Introduction The dietary supplements use has increased over the past years in the global landscape and vitamins are by far the products which record the greater appeal. Following the well-rooted idea that the vitamin E promotes health status, many of people assume it not to treat diagnosed deficiencies, but to prevent new occurrences of several diseases, including cancer. However, recent trials and meta-analysis showed no significant effects against cancer aetiology, whereas data from SELECT study reported an increased risk of prostate cancer among healthy men. To date, the mechanism underlying these observations is largely unknown. In this work, we show in in vitro and in vivo models, how vitamin E through co-mutagenic and pro-oxidant mechanisms promotes both DNA damage and cell transformation frequency. Materials and Methods In vitro models Human prostate cells RWPE-1 were exposed to α-tocopherol (100 μM) for 48 h. The gene expression of COX2, CYPA1, CYPA4, CYPB6, CYPC9, and CYP4F2 gene was studied. PGE2 were determinate by ELISA test. The measure of reactive oxygen species (ROS) was carried out by the use of the Electron Paramagnetic Resonance (EPR) radical-probe technique. Human fibroblasts IMR90 were exposed to α-tocopherol (100 μM) for 48 h then cells were fixed, stained with DAPI. Micronuclei were scored. IMR90 cultured as previously described were employed for the Immunofluorescence determination of 53BP1 and γH2AX foci. BALB/c 3T3 cells were treated with α-tocopherol (100 μM), after 48 h exposition the medium was removed and cells were incubated with benzo[a]pyrene with a final concentrations ranged from 1 µg/ml to 0.01 µg/ml. Cells were maintained in culture for 4 weeks with twice weekly medium changes, then fixed and stained. Positive transformation foci were counted. In vivo model Vitamin E was administered to Sprague-Dawley rats at doses of 100 or 200 mg/kg b.w. dose daily for 7 or 14 consecutive days. Controls received vehicle (corn oil). Prostate was resected and the CYP1A1 CYP1A2, CYP1B1 gene expression was studied along with the catalytic activity through specific probes. ROS yields was measured by EPR spectroscopy. Finally, the malonyldialdehyde (MDA) development, as a marker of lipid peroxidation as well as protein carbonylation were assessed. Results Here we show that in RWPE-1 cell line vitamin E produces an overexpression of various phase-I bioactivating cytochrome P450 (CYP) isoforms, including activators of polycyclic aromatic hydrocarbons (PAHs), such as CYPA1, CYPA4, CYPB6, CYPC9, and CYP4F2 coupled with a significant yield of radical oxygen species (ROS). These observations have been supported by an in vivo model; in vitamin E supplemented rats we reported a significant booster effect on CYP superfamily along with oxidative damage to lipids and proteins. Furthermore, we show that vitamin E causes DNA damage as exemplified through micronuclei and H2AX - 53BP1 foci based-assays. Finally, we find that the pre-exposure of BALB/c 3T3 cells with vitamin E significantly increase the transformation frequency of the PAH-prototype benzo[a]pyrene. Discussion and Conclusions Taken together, these results can contribute to explain the increased cancer risk found in the SELECT trial. Our data support the hypothesis that vitamin E could act as a co-mutagenic/co-carcinogenic agent increasing the bioactivation of chemicals joint with its pro-oxidant activity resulting in higher risk of cancer through DNA insults and epigenetic alterations. Our study point out one more time the potentially harmful effects of recommending supplementations with micronutrient as a chemopreventive strategy on a large scale.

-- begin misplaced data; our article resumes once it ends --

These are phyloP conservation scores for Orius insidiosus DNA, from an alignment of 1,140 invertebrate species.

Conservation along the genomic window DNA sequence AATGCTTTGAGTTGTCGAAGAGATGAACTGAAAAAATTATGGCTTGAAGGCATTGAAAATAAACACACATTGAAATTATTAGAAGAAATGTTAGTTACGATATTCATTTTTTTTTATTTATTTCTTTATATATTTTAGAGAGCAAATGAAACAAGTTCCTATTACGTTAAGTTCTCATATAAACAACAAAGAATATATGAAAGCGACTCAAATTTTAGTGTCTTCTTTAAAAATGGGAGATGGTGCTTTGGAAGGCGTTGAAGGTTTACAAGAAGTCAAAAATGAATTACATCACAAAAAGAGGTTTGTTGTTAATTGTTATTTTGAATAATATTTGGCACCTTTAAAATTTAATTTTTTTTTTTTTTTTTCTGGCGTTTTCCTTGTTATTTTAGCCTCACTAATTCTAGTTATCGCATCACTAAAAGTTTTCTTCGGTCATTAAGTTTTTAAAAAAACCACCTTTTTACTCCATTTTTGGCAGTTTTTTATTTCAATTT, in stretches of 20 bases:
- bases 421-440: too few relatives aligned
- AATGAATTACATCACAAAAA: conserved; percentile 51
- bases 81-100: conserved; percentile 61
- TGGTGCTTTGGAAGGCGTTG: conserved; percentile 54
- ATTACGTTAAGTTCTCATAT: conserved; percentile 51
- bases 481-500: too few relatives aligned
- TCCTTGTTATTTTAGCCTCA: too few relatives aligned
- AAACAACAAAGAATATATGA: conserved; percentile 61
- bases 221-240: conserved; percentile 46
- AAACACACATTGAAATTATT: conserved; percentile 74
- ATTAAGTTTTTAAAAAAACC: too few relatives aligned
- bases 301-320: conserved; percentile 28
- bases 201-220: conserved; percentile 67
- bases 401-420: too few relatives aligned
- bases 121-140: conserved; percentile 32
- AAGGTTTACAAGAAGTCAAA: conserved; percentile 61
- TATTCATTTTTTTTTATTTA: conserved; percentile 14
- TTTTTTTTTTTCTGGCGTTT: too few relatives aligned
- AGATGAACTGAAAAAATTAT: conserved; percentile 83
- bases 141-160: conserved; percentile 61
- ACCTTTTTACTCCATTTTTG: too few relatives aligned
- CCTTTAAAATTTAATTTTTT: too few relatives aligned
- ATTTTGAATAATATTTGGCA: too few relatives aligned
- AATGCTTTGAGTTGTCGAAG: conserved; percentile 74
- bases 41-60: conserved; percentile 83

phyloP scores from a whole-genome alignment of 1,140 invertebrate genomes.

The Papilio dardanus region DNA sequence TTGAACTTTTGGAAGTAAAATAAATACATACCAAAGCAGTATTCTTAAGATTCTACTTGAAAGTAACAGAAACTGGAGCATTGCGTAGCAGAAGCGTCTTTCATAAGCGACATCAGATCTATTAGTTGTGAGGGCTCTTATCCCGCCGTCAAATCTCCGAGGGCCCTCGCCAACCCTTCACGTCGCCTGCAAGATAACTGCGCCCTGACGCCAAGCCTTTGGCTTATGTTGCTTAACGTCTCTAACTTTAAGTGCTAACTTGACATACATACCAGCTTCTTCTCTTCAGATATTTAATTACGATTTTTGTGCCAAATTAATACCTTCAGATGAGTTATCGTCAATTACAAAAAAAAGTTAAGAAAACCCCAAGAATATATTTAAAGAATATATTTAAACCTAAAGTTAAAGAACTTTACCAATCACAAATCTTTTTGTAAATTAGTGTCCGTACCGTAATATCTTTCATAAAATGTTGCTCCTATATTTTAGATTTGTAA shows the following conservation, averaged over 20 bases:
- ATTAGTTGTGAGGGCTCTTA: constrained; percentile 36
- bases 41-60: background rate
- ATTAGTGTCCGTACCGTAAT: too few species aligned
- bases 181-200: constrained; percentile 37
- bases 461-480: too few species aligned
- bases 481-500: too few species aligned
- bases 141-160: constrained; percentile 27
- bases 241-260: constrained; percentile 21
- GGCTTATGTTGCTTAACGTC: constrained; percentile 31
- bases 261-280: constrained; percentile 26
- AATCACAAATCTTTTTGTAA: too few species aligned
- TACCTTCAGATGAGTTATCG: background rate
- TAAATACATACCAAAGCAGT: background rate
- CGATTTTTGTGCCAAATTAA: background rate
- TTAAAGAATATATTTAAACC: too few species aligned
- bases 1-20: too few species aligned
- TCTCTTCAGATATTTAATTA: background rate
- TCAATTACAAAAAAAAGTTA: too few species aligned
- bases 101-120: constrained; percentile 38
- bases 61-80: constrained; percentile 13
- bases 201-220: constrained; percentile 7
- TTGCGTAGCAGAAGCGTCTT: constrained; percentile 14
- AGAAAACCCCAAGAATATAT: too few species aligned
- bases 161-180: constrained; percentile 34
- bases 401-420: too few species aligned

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Fabio Vivarelli, Donatella Canistro, Silvia Cirillo, Alessio Papi, Enzo Spisni, Andrea Vornoli, Clara Maria Della Croce, Vincenzo Longo, Paola Franchi, Sandra Filippi, Marco Lucarini, Cristina Zanzi, Francesca Rotondo, Antonello Lorenzini, Silvia Marchionni, Moreno Paolini
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Utilizza questo identificativo per citare o creare un link a questo documento: http://hdl.handle.net/11585/711847